Changes to representation of citizens in the Italian Parliament

On 20 and 21 September 2020, Italian voters cast their ballots in a referendum to amend the Italian Constitution. The core issue put to popular vote – to reduce the number of Members of Parliament from 630 to 400 in the Chamber of Deputies and from 315 to 200 in the Senate – had already been approved by the Italian Parliament in 2019.

In this referendum, almost 51 million Italians had the right to vote. Most of the electorate – 46.5 million are resident in Italy and cast their vote in person, while the 4.5 million Italians living abroad could request a postal vote.  The overall voter turnout was 51.12 per cent – 53.84 per cent among the resident population, and 23.30 among the non-resident one. The proposed amendments to articles 56, 57, and 59 of the Italian Constitution have been approved in all Italian regions and abroad. While these amendments do not alter the competences of the Italian legislature, they do bring about changes in how Italian citizens are represented in these institutions.

Changes to article 56 entail a decrease in the number of MPs in the Chamber of Deputies from 630 to 400. This decrease means that, in principle, each MP will represent 143,000 Italian citizens instead of 100,000. Exceptions to this include (1) seats assigned to the overseas constituencies (with number of representatives chosen by vote from abroad lowered from 12 to 8, each seat will represent 0.56 million Italians) and (2) smallest electoral districts, such as   Aosta Valley, which will keep their one seat to avoid under-representation.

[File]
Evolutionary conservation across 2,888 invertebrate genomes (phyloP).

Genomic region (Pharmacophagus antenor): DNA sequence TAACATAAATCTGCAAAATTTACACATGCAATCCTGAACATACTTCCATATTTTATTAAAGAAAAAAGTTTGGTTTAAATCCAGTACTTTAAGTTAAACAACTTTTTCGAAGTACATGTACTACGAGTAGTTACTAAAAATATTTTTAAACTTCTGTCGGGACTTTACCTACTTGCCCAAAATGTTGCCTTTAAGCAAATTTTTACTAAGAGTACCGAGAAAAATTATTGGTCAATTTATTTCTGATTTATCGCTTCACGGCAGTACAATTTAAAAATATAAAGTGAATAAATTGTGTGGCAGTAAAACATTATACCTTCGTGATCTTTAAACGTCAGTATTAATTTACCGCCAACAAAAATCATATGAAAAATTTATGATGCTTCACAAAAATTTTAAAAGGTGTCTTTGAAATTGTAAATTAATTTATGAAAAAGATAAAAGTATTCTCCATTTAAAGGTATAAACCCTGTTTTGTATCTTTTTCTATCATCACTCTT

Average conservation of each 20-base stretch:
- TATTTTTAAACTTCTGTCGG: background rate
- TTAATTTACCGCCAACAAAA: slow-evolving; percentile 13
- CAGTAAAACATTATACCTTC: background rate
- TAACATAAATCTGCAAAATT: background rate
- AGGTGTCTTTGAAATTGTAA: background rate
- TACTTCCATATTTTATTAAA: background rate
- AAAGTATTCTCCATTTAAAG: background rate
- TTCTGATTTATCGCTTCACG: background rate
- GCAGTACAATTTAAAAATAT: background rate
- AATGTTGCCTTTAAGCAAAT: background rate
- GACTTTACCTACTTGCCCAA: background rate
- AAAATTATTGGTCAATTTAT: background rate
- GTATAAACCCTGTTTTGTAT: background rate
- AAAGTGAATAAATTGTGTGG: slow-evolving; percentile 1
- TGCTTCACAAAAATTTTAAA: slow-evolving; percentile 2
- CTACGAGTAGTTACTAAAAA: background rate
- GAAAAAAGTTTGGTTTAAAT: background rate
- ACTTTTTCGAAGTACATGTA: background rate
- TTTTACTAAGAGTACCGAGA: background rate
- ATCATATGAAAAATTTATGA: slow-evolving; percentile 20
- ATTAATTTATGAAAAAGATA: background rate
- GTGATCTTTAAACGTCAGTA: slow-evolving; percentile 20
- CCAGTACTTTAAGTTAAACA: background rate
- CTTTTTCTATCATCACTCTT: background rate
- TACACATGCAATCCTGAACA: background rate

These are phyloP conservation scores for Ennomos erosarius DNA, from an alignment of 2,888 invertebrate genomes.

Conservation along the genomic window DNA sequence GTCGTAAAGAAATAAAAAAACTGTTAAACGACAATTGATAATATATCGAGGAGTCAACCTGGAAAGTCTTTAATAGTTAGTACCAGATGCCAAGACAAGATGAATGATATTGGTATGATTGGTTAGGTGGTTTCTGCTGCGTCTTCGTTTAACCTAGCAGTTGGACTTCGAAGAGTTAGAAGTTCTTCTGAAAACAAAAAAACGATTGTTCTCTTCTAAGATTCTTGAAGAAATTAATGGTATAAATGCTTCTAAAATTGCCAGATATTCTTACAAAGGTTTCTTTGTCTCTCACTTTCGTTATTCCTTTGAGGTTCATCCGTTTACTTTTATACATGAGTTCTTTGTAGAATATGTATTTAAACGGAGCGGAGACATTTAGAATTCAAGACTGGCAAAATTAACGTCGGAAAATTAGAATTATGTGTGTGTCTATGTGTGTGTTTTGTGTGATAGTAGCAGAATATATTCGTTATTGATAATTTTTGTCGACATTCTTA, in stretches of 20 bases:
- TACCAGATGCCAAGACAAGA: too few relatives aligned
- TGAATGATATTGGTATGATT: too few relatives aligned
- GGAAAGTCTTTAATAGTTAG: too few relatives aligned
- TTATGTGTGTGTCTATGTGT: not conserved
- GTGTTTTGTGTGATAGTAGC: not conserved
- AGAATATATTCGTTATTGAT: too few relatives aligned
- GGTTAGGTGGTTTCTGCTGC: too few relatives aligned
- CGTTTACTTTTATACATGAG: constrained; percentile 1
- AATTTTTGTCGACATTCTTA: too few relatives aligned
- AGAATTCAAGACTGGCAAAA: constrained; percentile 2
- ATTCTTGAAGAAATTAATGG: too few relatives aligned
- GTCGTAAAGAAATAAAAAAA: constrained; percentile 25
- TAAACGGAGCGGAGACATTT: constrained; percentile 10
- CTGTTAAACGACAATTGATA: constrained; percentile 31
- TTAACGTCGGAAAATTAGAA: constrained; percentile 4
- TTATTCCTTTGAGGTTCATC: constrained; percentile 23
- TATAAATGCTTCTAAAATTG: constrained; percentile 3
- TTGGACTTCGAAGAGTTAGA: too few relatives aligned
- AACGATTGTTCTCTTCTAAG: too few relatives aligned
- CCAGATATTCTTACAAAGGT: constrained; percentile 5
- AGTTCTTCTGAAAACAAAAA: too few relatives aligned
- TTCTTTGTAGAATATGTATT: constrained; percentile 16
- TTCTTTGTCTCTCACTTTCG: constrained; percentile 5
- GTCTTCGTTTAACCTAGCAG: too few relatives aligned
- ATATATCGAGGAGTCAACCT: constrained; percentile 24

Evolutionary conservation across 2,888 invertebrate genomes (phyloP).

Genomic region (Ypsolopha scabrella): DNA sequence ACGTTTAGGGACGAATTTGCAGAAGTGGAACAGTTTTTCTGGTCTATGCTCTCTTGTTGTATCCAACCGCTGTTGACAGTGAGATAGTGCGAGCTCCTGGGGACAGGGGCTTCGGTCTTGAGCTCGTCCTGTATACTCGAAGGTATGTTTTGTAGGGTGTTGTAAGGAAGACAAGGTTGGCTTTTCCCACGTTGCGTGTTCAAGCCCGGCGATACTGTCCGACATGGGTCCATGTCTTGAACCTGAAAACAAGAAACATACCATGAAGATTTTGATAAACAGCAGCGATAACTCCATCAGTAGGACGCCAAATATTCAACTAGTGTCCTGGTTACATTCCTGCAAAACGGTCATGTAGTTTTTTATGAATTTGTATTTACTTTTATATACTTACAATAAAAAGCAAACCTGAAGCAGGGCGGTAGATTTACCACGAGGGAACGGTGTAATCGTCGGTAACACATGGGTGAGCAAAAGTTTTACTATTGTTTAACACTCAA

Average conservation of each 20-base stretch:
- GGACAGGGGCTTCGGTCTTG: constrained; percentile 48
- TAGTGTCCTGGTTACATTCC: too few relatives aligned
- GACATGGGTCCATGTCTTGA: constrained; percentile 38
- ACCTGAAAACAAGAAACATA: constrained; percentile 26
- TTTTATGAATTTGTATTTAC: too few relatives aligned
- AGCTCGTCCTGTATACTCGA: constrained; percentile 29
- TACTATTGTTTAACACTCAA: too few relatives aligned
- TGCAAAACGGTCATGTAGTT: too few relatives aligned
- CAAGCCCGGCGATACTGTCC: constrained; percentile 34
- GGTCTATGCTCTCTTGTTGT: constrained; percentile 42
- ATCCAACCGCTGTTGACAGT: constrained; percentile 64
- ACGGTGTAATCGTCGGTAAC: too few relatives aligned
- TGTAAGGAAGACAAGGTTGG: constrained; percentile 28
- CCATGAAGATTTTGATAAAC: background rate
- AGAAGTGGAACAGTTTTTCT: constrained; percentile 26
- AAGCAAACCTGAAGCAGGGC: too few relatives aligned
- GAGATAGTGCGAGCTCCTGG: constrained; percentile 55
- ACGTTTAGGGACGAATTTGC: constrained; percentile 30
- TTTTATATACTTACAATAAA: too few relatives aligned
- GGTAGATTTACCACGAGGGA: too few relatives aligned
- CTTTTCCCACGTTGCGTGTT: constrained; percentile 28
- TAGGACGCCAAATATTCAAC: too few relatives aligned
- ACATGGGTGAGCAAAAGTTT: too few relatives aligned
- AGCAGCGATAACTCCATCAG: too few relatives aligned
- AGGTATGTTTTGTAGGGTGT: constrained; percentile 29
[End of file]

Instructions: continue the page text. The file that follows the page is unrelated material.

In a similar vein, the amended version of Article 57 reduces the number of Senators from 315 to 200, with the ratio of Senators per 1 million inhabitants down to 3 from 5. The minimum number of Senators in each region is three (previously seven), with the exception of Molise and Aosta Valley, which will have two and one senators, respectively. The number of seats assigned to the overseas constituencies is reduced from six to four; hence once Senator representing slightly over a million Italians abroad.

Finally, constitutional amendments to article 59 set a limit of five to the number of Senators  for life who can be appointed by the President of the Republic “for outstanding patriotic merits in the social, scientific, artistic or literary field”. Previously, the Italian Constitution did not set any ceilings, and up to eight had been appointed during a presidential term. Currently, there are six Senators for life, who serve in addition to the elected senators.

The various changes to the representation of Italian citizens brought about by these amendments will be applied in the next general election, scheduled to take place by 28 May 2023.

The featured picture for this news item represents the swearing-in of President Mattarella before the Chamber on 4 February 2015. The original can be found here.